A CONDOMINIUM resident who complained that a neighbour had kicked him in the shins repeatedly must have been as “meek as a lamb”, a judge said, as he never made a sound during his ordeal.
District Judge Lim Keng Yeow ended a long- running dispute over parking spaces, by throwing out a case brought by Mr Jew John Gomez, 51.
He acquitted and discharged 49-year-old Goh Siew Khoon, who was accused of shoving and kicking Mr Gomez in the basement carpark of The Esparis condo in Pasir Ris in March last year.
The district judge found the complainant’s evidence “peculiar”. In written judgment grounds, the judge said Mr Gomez’s version of events in court differed from what he had told police, such as which leg he was kicked in and when.
The judge also said that such “relatively minor disputes” have other means of recourse, pointing out that “seeking criminal conviction as a means of resolving minor disputes is rarely necessary”.
No further action was taken after Mr Gomez made a police report on the night in question, but the engineer with Hewlett-Packard decided to hire a lawyer to prosecute on his own a year later.
During a four-day trial in August and September, Mr Goh, a regional manager with an American firm, was represented by lawyer Chia Boon Teck, who said his client was framed by Mr Gomez after he had unintentionally occupied the latter’s favourite parking spot. Mr Goh, who has a Land Rover, a trailer and five motorbikes, moved into The Esparis in late 2012.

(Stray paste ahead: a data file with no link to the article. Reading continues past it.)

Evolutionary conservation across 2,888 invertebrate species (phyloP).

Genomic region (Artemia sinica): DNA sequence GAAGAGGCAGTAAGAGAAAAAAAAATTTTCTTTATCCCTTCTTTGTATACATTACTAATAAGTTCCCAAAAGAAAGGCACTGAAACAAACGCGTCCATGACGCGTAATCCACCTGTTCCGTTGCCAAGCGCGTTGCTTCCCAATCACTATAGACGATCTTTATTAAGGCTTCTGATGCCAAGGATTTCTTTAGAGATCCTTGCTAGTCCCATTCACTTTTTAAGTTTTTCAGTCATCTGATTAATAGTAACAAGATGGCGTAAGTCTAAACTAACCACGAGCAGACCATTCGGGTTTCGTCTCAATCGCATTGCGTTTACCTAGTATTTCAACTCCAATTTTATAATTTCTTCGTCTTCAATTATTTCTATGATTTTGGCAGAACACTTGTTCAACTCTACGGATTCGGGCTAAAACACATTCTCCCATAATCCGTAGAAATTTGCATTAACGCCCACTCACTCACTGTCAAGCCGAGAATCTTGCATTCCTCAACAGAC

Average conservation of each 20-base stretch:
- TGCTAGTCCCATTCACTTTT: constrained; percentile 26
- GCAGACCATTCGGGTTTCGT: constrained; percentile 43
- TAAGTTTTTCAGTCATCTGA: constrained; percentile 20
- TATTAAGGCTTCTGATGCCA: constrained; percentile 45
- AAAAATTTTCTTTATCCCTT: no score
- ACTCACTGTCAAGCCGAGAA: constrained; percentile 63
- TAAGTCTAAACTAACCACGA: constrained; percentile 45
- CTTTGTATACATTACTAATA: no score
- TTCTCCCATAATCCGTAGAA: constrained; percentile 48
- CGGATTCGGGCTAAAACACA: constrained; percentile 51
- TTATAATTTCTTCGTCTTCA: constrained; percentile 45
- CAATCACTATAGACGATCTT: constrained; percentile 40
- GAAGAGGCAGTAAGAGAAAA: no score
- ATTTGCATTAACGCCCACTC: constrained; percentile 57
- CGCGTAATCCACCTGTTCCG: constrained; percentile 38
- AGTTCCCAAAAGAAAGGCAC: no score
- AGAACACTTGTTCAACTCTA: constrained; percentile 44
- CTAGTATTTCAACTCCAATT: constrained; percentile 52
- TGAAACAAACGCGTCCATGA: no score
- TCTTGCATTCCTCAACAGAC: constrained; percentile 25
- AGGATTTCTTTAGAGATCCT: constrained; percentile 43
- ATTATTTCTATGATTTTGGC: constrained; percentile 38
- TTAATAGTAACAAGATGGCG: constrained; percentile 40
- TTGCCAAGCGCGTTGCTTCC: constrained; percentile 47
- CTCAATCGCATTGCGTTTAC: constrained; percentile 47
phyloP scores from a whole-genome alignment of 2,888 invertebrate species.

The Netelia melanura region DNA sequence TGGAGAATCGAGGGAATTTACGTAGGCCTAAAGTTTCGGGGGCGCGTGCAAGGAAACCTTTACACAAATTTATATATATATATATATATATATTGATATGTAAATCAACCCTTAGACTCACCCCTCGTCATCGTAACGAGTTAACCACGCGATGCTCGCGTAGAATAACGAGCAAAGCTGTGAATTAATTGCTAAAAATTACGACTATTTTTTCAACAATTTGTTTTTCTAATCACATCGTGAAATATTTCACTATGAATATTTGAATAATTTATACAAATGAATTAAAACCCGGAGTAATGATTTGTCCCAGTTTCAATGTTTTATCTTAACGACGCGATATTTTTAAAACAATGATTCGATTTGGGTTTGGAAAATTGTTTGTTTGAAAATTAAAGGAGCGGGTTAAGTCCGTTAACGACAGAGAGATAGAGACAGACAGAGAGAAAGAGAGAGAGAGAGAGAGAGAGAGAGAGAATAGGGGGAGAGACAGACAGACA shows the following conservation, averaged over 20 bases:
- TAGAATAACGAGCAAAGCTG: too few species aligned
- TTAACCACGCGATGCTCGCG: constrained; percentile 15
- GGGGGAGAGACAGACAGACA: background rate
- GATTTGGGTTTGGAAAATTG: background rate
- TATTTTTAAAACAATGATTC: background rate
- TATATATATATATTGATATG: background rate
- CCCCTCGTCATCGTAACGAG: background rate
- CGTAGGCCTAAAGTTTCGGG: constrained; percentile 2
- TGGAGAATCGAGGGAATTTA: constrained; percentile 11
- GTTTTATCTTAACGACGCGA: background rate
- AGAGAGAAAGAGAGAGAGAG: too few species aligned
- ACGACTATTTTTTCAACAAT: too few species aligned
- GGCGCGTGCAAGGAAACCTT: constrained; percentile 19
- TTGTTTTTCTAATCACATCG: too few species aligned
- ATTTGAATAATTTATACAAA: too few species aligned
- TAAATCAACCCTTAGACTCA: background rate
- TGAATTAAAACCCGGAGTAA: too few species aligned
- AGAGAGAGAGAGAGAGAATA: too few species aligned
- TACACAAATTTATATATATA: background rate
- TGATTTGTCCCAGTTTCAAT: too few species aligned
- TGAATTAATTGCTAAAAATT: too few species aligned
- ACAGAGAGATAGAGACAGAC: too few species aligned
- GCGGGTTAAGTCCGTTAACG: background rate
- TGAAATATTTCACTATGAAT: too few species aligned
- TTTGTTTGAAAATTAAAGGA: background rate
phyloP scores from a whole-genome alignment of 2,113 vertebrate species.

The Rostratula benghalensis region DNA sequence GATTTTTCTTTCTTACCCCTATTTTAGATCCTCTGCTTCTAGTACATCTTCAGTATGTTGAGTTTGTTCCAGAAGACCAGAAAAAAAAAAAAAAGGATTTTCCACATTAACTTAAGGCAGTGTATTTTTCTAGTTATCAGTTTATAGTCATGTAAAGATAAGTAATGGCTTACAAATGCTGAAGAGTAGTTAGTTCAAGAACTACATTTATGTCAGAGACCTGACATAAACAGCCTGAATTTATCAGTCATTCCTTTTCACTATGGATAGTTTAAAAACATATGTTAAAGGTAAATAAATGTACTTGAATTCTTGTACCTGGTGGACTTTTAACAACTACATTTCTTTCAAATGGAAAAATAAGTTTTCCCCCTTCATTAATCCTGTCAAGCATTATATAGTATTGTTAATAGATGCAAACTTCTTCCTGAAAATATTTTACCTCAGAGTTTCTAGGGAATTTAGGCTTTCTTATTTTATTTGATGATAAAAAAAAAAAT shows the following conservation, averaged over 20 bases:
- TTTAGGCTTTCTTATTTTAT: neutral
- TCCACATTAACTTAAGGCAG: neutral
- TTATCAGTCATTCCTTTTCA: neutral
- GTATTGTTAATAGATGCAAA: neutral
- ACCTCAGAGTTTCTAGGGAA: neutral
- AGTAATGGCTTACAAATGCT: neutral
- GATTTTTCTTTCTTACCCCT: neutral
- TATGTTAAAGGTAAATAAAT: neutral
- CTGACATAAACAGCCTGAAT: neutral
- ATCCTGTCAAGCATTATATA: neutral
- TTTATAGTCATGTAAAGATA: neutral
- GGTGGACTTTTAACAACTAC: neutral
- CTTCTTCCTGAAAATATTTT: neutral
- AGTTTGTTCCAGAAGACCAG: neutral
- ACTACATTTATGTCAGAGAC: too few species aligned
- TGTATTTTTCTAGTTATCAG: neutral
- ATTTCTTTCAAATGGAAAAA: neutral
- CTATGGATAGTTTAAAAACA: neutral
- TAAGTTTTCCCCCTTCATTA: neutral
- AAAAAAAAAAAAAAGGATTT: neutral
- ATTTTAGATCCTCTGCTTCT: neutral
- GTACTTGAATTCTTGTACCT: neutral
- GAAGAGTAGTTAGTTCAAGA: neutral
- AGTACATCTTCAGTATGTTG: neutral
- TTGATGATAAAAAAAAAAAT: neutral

The lawyer accused Mr Gomez of a “harassment campaign” that saw him instruct condo security officers to repeatedly paste warnings on Mr Goh’s car for not displaying his carpark transponder.
Mr Chia also said a Land Transport Authority officer showed up at his client’s door, “much to his embarrassment”, after Mr Gomez apparently complained that two of Mr Goh’s motorbikes were stolen as they had no licence plates.
The lawyer added that it would not have been physically possible for Mr Goh to “kick both his (Mr Gomez’s) shins three to four times while following him from behind”.
The judge agreed and expressed his surprise at Mr Gomez’s account.
“One would have expected him to shout at Mr Goh, protest at his actions or warn against continuing his kicking, or call for help from the security guards,” the judge wrote.
“Yet Mr Gomez’s version suggested that there was absolute silence between them as he received the repeated kicks and bore the resulting pain, apparently meek as a lamb.”
Mr Chia failed in an application to the courts to seek costs and compensation from Mr Gomez.